When it was evening on that day, the first day of the week, and the doors of the house where the disciples had met were locked for fear of the Jews, Jesus came and stood among them and said, “Peace be with you” (John 10:19).
Last week in a conversation with a couple of colleagues, this scripture came to mind and stayed with me during the Easter weekend.
So much has already been said and written about our current reality and the fact that the Easter season felt more like an extension of Lent than an experience of resurrection and new life. We, Jesus’ disciples in April 2020, are locked in our houses.
For some of us, fear is a prevalent emotion: We are fearful of how this coronavirus will affect our loved ones and ourselves; we are fearful of what this “lockdown” will do to our economy, our businesses, our churches; we are fearful this will never end.
For others of us, our “lockdown” is motivated more from a sense of protection for those most vulnerable: the immune-compromised, the elderly; we want to do our part in stopping the spread of the virus and flattening the curve.
For still others of us, this “lockdown” is an inconvenience and time of impatience: we want to get on with things, see our friends again, be out in our community, get back to work.
But the end result is the same: we are locked in our houses, separated physically from our fellow-disciples. And it is hard. While it is important that we keep doing so, and there are indications that what we are doing is working, it is nonetheless hard and is taking a toll on all of us.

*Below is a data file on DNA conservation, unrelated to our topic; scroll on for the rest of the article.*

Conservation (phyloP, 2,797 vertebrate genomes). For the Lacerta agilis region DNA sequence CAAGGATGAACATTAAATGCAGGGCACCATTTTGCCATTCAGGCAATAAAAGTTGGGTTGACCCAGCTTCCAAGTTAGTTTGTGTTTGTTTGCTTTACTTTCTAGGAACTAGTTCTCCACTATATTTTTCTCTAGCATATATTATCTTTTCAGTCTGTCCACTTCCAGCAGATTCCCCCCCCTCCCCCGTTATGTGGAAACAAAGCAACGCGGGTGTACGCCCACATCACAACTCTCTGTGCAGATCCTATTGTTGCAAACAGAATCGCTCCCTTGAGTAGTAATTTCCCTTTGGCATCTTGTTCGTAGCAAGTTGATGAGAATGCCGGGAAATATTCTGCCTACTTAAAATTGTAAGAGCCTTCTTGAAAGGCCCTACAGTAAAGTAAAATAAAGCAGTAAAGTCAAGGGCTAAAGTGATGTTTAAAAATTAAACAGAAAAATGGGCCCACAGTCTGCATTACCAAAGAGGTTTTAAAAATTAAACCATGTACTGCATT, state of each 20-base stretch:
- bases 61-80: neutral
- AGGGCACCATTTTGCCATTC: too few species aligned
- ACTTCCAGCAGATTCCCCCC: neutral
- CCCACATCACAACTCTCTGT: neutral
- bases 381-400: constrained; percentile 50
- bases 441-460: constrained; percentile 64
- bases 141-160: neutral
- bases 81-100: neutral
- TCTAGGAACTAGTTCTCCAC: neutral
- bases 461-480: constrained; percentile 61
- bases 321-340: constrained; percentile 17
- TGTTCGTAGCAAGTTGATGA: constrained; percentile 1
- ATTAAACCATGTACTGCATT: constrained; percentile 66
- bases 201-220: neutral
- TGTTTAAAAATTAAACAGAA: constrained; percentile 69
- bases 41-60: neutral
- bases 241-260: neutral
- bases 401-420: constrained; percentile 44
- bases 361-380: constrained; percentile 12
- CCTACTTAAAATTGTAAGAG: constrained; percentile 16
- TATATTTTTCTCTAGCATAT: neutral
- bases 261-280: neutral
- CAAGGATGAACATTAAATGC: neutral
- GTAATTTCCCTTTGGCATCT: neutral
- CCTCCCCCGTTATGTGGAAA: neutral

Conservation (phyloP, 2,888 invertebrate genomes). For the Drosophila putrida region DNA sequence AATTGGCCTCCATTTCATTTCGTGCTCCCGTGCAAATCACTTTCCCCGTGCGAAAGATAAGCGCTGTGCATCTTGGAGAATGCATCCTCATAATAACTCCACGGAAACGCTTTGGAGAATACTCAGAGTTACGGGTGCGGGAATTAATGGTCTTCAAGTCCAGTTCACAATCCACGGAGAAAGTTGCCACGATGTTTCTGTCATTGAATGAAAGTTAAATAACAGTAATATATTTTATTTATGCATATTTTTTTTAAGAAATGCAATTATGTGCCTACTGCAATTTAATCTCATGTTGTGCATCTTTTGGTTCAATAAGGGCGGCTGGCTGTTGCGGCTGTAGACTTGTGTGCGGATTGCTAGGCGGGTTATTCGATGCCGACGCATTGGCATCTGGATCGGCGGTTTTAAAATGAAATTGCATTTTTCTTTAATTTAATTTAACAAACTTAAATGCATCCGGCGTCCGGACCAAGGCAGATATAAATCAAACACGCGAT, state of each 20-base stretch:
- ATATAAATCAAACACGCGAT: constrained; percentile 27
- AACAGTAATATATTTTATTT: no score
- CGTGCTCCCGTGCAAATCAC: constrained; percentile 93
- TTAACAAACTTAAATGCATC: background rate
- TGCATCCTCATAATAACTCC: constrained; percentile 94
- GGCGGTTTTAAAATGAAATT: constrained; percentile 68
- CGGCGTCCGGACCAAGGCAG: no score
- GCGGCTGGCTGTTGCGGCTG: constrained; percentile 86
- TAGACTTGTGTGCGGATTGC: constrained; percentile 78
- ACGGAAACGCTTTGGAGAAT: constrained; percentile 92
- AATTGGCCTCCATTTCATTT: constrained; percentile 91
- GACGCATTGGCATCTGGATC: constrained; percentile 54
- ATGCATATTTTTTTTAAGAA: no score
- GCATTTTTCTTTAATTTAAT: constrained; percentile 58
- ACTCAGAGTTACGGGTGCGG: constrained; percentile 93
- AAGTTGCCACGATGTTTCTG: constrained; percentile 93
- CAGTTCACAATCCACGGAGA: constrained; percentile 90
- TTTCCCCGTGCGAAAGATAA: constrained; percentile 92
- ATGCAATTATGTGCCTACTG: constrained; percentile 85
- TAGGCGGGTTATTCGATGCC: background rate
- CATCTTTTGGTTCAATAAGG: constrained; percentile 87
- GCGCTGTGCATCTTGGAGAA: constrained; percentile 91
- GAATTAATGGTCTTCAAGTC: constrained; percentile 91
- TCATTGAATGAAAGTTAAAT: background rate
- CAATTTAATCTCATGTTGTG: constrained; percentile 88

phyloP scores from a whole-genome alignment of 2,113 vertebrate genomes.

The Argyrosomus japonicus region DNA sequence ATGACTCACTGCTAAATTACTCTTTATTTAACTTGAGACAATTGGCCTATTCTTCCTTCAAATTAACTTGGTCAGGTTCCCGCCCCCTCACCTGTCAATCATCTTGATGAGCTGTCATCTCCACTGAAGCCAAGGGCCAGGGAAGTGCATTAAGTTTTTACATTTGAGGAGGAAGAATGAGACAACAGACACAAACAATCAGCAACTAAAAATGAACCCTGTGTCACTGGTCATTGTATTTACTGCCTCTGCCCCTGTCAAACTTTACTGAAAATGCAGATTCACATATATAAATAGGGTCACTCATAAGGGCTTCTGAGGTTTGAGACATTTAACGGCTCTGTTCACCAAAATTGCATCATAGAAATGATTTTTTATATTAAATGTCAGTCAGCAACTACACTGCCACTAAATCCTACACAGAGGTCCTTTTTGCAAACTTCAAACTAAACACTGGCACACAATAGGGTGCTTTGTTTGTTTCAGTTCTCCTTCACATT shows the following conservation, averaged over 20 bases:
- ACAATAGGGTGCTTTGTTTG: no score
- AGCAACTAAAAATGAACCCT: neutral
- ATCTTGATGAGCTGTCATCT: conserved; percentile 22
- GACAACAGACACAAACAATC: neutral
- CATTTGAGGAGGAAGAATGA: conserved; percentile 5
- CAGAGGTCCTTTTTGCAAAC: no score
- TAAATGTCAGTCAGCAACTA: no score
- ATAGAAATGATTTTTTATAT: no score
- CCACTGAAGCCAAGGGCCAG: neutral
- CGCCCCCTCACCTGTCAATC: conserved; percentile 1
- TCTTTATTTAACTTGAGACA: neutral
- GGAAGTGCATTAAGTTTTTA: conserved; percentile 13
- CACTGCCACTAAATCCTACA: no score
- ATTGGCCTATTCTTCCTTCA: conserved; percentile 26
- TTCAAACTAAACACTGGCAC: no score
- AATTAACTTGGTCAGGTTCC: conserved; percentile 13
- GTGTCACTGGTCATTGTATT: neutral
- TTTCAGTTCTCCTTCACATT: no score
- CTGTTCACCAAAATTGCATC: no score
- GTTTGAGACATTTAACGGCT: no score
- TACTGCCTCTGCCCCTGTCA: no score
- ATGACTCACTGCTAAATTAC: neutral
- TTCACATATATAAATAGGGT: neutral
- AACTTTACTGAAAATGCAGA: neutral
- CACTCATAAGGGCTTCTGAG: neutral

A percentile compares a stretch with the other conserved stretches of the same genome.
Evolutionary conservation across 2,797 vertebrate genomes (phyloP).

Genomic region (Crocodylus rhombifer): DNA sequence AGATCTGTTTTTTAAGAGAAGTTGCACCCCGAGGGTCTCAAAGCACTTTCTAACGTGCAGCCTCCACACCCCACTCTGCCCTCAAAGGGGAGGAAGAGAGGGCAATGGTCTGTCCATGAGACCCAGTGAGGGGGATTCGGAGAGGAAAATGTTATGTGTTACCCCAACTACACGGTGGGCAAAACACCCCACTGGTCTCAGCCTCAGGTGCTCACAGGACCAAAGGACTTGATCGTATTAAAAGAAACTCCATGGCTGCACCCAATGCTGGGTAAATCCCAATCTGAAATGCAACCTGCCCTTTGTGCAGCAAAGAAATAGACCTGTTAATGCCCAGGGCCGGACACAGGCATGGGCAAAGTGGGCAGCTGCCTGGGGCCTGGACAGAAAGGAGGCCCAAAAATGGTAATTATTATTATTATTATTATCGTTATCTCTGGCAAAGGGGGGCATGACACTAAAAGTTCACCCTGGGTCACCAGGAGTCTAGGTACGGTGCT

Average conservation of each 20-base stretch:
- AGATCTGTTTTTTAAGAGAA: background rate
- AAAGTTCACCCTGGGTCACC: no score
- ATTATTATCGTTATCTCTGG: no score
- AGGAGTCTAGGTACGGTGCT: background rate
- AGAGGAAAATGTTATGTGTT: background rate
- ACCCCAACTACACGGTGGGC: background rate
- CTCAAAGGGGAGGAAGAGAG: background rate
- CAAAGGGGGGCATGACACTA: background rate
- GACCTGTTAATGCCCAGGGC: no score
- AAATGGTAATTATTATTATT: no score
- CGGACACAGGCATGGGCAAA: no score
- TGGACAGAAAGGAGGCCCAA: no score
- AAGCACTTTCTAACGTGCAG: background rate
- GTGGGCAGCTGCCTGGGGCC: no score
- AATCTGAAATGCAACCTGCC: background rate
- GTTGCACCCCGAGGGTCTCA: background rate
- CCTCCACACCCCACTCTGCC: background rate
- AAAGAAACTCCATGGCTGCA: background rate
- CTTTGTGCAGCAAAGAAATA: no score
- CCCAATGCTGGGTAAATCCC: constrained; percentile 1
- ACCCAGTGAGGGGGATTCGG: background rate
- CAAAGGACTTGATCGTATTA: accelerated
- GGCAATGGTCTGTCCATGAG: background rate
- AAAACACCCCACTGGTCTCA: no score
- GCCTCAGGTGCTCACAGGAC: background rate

Into our fear and exhaustion and impatience, steps Jesus, the Risen One. Just as he came to those first disciples in their fear and spoke a word of peace, so he comes to us in our fear today, and speaks that same word: “Peace be with you.”
Into our fearful hearts, Jesus speaks, “Peace be with you.” Into our anxiety about how long this will last, Jesus says, “Peace be with you.” Into our concern for those we love, Jesus speaks, “Peace be with you.” Into our impatience, Jesus says, “Peace be with you.” Jesus comes through doors closed to public events and hearts frozen in fear and speaks, “Peace be with you.” For closed doors and locked hearts are no barrier to the Risen One. Death, fear and isolation have been destroyed once and for all in Jesus’ solitary journey to the cross and through death to life.
While we long now for community and the time when we can re-gather for worship, we may find that we may have other fears. As we sit in community again, we may fear the cough of our neighbor in the pew, or the sneeze of the child in the nursery. We may find that emerging from our homes back into our cherished gathering places produces new anxieties in us. Into those emerging fears, Jesus will also come and speak: “Peace be with you.”
One of the rooms in my home where I spend a lot of time in these days is an upstairs office. The desk is in front of a window overlooking our back yard. My soul has been nourished through watching the grass turn green. I’ve taken delight in watching the birds in the tree — cardinals, a goldfinch couple, to name a few.
Through nature, I’m reminded of other words from Jesus that speak peace: “Look at the birds in the sky. They don’t sow or reap, they gather nothing into barns, yet our God in heaven feeds them . . . therefore do not worry.” (Matt. 6:26-31)
May the Risen Christ meet you in your place of fear and anxiety and speak: Peace be with you.
Marilyn Rudy-Froese is church leadership minister for Mennonite Church Eastern Canada. This first appeared at Extending the Peace, an MCEC executive staff leadership blog.
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